Readers respond to “Farming at the edge”

Share using any of the popular social networks Share by sending an email Print article
Share using any of the popular social networks Share by sending an email Print article

Authors

Editors

Publication Information

California Agriculture 52(5):4-4.

Published September 01, 1998

PDF  |  Citation  |  Permissions

Full text

California Agriculture May-June 1998

Associate Editor's note:

Michal Moore's article (“Permissive growth policies may encourage speculative investment in farmland,” May-June 1998) examined the influence of Sphere of Influence (SOI) boundaries on land prices in Ventura County. For three of the five cities studied, Moore found per-acre farmland values — as measured by recent sales — were appreciably higher just outside the spheres than the countywide average for farmland in unincorporated areas. These cities also showed relatively high rates of growth. Moore concluded that in these cases, SOIs „do not provide a clear signal“ that development will stop at the sphere boundary.

One reader responded that Moore's data did not account for revisions in sphere boundaries around particular cities during the study period. Revisions that move boundaries outward and capture farmland previously outside the growth areas could, by themselves, generate higher values on such land. Author Moore has responded by expanding his analysis below.

Coincidentally, farmland and open space protection is a controversial issue on Ventura County's upcoming November ballot. Promoted by slow-growth advocates, eight separate measures are before the voters — six that call for urban growth boundaries around specific cities and two countywide dealing with farmland in unincorporated areas, greenbelts and further study.

Alvin D. Sokolow,

Associate Editor, California Agriculture

Author Michal C. Moore responds:

LAFCo establishes Sphere of Influence boundaries for each city and special district in anticipation of growth demands over a 20-year period. Boundaries are reviewed periodically. They can also be altered by request from a city.

In Ventura County, SOI boundaries have remained relatively constant since the middle 1980s. The LAFCo in Ventura County has been strict in maintaining existing boundaries and denying encroachment on farmlands. However, individual cities have evidenced different rates of growth. Changes of land use have occurred primarily within existing city boundaries or in annexed lands which were located within the Sphere of Influence.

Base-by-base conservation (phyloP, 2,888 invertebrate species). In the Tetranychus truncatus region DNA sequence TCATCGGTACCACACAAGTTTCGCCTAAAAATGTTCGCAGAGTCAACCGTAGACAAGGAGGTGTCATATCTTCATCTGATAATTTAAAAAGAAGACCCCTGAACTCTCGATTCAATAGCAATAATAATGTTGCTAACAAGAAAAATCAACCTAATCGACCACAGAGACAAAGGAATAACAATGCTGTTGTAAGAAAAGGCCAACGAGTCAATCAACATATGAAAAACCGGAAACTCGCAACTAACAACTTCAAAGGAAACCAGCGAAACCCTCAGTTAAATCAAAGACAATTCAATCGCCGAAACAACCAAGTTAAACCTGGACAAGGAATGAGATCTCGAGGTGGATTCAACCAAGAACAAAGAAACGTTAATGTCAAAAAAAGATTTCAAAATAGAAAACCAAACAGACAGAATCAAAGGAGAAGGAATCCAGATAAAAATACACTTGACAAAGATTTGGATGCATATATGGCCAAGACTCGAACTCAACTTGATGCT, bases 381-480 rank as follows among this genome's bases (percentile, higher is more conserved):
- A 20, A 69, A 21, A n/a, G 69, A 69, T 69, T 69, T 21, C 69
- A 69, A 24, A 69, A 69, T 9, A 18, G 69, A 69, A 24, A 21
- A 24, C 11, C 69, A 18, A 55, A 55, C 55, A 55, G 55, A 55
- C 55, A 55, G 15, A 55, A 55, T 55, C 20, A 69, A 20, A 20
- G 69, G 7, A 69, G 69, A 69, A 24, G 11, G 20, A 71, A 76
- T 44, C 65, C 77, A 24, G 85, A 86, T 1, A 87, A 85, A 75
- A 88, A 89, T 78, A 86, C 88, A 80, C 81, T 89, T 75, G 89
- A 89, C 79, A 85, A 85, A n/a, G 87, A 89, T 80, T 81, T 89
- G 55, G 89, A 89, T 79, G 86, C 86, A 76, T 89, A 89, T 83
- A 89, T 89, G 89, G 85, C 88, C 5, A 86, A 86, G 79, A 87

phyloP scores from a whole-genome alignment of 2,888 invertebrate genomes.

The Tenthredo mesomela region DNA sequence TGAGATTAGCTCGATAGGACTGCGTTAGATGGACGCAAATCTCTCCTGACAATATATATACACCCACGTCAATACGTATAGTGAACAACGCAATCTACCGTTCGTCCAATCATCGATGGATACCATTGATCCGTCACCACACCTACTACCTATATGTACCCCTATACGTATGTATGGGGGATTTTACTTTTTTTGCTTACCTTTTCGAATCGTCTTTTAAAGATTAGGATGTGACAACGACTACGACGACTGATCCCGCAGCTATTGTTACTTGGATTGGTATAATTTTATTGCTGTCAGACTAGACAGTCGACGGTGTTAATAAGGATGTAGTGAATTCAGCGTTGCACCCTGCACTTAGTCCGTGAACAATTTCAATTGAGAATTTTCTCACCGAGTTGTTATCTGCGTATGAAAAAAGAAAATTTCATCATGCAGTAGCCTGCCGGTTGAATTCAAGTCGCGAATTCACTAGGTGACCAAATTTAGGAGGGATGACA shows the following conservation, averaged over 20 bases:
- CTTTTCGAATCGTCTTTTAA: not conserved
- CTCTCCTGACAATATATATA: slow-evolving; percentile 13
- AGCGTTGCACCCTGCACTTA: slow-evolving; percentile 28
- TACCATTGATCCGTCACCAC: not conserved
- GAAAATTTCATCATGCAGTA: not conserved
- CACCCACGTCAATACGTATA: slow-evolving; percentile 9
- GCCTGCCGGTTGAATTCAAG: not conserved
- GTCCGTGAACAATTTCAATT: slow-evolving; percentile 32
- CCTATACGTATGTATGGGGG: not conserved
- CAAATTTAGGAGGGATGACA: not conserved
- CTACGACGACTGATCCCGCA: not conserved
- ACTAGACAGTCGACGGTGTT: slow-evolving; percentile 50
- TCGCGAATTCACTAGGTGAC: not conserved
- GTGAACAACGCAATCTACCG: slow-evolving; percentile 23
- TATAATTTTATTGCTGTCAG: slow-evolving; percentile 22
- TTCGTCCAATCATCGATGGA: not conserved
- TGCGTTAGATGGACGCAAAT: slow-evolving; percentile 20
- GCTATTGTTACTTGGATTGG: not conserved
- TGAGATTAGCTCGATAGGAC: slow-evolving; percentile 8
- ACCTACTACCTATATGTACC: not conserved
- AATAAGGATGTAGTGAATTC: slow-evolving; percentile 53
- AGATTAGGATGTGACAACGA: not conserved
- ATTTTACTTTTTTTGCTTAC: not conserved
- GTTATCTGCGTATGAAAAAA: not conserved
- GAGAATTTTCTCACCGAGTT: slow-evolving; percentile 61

This fact was used to test market reaction to the strength and commitment of public land use policy in the five cities. Evidence suggests two correlations exist. Among the five cities, we found a correlation between high amounts of farmland being proposed for inclusion in the spheres, and relatively low price differentials between land inside and immediately outside the spheres. The price differential was markedly less for those cities with greater growth pressures, Oxnard, Camarillo, and Ventura. (The “Save Our Agricultural Resources” initiative did not limit growth in the city of Ventura until 1995, after the period of data collection.)

We also found a correlation between increased land sale activity since 1985, and city requests for LAFCo approval of boundary changes.

Additional SOI findings include: (1) Values within each sphere area seem to represent urban conversion potential; (2) higher rates of land sales, combined with a lower pricing differential, seem to be found near cities with greater growth pressures.

Dear Editor:

I read with interest and dismay much of the May/June issue of California Agriculture (“Where City Meets Country…”).

As best I could tell, the word “immigration” never once appeared in the 40-page magazine. What is the point of the hand-wringing if no one is willing to even mention the underlying cause of virtually all of California's population growth? By the year 2030 or so, massive immigration will have generated a population density here equal to that of Communist China (of the one-child family).

Ben Zuckerman

Prof. of Physics and Astronomy, UCLA

Author Al Medvitz responds:

The set of articles that appeared in California Agriculture addressed the issue of state and local management of land use in the face of population growth. The origins of that population growth, in some senses, are irrelevant for the discussion. The primary question being addressed is: What are and have been the dynamics and consequences of agricultural land use policy in California under conditions of rapid population growth? This is not to say that population growth, and immigration's contribution to that growth are not problematic in California. They are and need to be addressed. But this was not the focus of the investigations.